What’s Up with that Sign?

The 2720 Cherokee Street Gallery sign might look eerily familiar to you; this is because it is a nod towards the influential 1970 New York City Transit Authority Graphics Standards Manual. This manual that was created by Massimo Vignelli and Bob Noorda for the purpose of making the New York Subway System easier to navigate, and that which would later become an iconic piece of modern design reaching across countries and cultures, is a perfect example of what the gallery aims to present. The gallery aspires to present to its guests a curation of artworks that shows human history through the lens of symbolism and communication’s complex and multi-faceted interaction.

This graphics manual did not only create an entirely new system of wayfinding for millions and millions of the city’s dwellers, but it also played a part in sparking inspiration in the minds of artists. These artists, stirred to action by their situations and environment, started new and revolutionary movements. The New York Subway System, during the 1970’s and the 1980’s, became both a rendezvous spot and a canvas for artists, whose works permeate art even to this day in the form of graffiti and Hip Hop culture.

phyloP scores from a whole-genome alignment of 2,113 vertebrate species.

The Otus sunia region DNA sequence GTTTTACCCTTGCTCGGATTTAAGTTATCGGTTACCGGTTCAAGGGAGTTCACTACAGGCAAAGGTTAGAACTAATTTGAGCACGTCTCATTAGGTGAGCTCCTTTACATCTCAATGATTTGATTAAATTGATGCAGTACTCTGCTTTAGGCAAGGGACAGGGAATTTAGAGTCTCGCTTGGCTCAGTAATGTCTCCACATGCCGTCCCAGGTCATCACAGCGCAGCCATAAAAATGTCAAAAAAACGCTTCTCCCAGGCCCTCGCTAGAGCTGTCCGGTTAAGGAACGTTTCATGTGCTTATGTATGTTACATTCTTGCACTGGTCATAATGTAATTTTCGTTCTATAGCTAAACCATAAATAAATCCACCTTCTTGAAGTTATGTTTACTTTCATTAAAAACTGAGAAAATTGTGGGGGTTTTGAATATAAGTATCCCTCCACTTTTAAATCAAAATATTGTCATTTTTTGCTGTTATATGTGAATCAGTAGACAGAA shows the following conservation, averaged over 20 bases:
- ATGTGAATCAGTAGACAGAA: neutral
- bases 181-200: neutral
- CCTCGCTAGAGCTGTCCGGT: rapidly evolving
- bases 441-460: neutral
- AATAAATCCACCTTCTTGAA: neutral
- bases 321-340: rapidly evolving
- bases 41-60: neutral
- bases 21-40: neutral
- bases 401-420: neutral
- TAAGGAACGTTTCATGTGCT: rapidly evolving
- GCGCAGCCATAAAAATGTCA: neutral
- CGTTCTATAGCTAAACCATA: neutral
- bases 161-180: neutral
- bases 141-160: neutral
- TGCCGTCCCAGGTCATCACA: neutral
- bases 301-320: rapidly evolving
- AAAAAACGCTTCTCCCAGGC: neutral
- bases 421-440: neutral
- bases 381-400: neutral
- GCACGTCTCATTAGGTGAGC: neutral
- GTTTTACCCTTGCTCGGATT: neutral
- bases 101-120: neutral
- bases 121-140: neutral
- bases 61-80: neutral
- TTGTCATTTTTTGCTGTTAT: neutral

These events are a great example of how humans communicate through the use of symbols and art. This attribution of meaning to symbols and signs and the study of using signs and symbols in for the purposes of interpretation is a compelling field of study known as semiotics. Semiotics is the method of analysis that we use at the gallery in order to bring meaningful work to our audience. For this reason, the use of the iconic New York City Transit Authority Graphics Standards Manual as a reference for creating the gallery’s signage was a perfect way to represent exactly what the gallery aims for.

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